Patients with brain aneurysm and using blood thinners, do not do this maneuver!

Because it may cause an increase in intracranial blood pressure, patients with aneurysms in the brain and using blood thinners should avoid performing the Valsalva Maneuver, due to the risk of cerebral hemorrhage.

The Valsalva maneuver can be used in clinical practice, in the field of cardiology

In the diagnosis and treatment of paroxysmal supraventricular tachycardias, in the evaluation of heart failure and left ventricular dysfunction. There is no "gold standard" for proper Valsalva maneuver technique, but it is generally intended to increase intrathoracic pressure to at least 30-40 mm Hg for 10-30 seconds against the closed glottis. With the increase in intrathoracic pressure, vagotonic baroreceptors located in the aortic arch and sinus caroticum are stimulated. The vagal nerve is stimulated as a result of the impulses reaching the medulla oblongata via the Hering nerve and the glossopharyngeal nerve. The sinoatrial node is stimulated via the right vagus nerve, and the AV node is stimulated via the left, and SVT is terminated with a bradycardia response (source >> Valsalva manevrası ve Taşikardilerin Tanısı 2020 | MEtokondri).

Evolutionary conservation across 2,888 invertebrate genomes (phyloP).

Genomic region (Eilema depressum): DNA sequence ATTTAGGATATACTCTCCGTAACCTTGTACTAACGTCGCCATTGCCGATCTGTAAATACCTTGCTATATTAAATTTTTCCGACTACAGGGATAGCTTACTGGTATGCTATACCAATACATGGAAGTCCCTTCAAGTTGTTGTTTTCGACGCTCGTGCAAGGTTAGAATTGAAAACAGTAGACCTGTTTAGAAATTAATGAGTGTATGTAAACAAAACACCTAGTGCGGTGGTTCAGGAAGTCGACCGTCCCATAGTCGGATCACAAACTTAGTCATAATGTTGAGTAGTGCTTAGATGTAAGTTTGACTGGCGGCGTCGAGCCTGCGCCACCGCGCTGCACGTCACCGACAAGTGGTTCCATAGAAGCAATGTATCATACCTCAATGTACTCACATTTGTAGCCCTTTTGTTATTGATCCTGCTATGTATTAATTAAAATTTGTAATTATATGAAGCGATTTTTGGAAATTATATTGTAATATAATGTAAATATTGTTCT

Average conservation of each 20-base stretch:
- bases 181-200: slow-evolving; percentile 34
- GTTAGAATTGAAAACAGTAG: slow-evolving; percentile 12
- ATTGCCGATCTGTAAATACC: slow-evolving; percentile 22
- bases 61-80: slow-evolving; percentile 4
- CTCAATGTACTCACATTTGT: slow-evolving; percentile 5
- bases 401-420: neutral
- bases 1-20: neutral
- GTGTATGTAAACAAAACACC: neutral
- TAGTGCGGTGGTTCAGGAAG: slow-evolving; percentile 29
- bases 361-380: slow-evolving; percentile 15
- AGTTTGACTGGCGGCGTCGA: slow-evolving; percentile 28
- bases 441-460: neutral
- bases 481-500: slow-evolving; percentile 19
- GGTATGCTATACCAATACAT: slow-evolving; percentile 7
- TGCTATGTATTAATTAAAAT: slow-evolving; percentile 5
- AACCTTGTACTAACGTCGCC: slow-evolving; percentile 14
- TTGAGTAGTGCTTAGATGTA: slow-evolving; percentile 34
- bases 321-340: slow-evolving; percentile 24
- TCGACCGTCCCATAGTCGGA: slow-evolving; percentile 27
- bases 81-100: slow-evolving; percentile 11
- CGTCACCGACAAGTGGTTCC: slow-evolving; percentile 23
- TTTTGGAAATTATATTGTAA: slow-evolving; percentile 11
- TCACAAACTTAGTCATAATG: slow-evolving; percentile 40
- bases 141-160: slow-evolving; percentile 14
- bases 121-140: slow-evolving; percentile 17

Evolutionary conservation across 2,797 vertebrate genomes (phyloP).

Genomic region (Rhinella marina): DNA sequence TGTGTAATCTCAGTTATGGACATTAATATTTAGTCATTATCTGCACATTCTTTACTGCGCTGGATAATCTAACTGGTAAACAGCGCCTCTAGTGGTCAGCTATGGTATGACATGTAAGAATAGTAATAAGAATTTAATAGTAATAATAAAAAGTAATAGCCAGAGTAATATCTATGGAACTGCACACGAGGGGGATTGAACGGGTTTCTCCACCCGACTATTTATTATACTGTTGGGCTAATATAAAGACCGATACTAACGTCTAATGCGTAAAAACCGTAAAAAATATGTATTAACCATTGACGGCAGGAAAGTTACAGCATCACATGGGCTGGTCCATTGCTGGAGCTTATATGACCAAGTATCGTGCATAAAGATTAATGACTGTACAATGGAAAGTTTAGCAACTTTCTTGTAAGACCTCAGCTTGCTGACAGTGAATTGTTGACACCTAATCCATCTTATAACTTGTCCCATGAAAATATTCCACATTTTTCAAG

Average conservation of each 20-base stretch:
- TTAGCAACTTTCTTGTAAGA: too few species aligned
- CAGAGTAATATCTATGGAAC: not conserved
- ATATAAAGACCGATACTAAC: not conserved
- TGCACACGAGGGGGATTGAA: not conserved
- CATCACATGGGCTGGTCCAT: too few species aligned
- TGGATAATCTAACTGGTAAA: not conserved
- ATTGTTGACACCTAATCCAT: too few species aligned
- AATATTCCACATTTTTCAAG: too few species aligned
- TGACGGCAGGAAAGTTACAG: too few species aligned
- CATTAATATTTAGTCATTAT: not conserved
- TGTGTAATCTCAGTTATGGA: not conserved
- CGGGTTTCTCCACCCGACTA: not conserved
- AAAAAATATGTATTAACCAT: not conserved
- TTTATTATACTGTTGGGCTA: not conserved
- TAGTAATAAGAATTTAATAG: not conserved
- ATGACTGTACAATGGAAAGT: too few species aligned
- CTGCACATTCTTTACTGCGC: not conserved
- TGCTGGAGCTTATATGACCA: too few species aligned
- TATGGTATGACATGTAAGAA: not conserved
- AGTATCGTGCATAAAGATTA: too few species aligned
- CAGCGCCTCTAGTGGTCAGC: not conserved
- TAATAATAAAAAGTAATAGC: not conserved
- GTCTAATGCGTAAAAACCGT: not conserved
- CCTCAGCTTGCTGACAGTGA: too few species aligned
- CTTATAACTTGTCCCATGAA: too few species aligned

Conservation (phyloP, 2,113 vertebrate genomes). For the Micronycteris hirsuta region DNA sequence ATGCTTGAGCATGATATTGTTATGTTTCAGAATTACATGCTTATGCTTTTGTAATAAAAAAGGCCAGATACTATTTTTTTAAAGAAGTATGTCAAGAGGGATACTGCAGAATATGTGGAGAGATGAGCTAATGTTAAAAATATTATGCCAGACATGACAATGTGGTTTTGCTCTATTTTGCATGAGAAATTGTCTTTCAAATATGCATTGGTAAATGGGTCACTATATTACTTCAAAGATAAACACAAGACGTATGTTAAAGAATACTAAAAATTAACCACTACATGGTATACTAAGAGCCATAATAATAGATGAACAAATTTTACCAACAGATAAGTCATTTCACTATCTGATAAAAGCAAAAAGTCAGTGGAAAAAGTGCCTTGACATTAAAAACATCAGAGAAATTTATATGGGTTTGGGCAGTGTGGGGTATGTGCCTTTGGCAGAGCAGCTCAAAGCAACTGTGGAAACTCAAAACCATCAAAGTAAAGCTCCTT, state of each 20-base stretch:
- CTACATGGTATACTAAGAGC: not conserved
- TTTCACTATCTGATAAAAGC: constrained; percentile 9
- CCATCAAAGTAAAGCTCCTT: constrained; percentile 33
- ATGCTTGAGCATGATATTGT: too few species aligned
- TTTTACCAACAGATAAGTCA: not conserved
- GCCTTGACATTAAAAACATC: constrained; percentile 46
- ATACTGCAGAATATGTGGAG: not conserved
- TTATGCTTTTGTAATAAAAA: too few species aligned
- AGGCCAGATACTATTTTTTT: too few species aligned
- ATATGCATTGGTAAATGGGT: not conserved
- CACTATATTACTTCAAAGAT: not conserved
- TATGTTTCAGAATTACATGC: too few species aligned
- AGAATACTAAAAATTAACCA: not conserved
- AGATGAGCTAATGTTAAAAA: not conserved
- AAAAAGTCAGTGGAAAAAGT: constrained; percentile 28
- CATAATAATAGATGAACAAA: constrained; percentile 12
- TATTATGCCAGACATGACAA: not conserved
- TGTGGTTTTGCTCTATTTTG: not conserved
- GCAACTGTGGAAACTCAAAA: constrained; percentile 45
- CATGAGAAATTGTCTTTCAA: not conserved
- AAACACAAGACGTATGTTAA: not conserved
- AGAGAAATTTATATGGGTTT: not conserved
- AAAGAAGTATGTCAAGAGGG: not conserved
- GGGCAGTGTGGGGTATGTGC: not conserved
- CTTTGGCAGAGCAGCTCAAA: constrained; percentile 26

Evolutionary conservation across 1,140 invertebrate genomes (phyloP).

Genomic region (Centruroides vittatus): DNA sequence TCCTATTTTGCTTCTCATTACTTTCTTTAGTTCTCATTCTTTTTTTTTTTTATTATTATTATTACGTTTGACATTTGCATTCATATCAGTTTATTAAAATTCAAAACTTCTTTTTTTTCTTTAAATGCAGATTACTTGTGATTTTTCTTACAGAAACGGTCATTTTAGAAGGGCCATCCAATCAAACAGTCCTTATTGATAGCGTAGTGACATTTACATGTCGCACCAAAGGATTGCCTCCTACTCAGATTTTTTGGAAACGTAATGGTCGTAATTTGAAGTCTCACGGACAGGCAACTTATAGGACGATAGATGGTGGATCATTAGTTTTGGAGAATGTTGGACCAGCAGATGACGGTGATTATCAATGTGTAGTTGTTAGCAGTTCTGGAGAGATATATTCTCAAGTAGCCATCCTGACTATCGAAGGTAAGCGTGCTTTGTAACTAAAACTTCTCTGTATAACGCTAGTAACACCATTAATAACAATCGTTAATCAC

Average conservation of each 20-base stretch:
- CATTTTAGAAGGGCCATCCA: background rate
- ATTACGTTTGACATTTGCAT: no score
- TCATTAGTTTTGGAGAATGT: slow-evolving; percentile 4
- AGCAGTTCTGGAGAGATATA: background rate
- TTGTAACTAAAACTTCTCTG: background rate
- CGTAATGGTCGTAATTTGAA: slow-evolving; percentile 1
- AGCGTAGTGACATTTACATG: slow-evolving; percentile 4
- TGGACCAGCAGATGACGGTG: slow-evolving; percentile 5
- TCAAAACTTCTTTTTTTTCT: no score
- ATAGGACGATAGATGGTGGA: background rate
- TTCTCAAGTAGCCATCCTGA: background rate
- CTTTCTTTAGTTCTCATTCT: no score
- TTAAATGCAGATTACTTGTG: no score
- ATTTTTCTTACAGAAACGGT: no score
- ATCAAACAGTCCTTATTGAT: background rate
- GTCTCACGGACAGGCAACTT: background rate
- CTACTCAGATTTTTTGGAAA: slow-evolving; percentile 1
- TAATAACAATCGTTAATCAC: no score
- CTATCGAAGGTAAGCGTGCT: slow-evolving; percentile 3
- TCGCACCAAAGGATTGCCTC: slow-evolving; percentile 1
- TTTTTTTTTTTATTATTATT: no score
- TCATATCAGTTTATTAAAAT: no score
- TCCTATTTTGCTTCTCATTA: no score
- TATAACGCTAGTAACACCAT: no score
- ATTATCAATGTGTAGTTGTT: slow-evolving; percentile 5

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Murat Enoz, MD, Otorhinolaryngology, Head and Neck Surgeon - ENT Doctor in Istanbul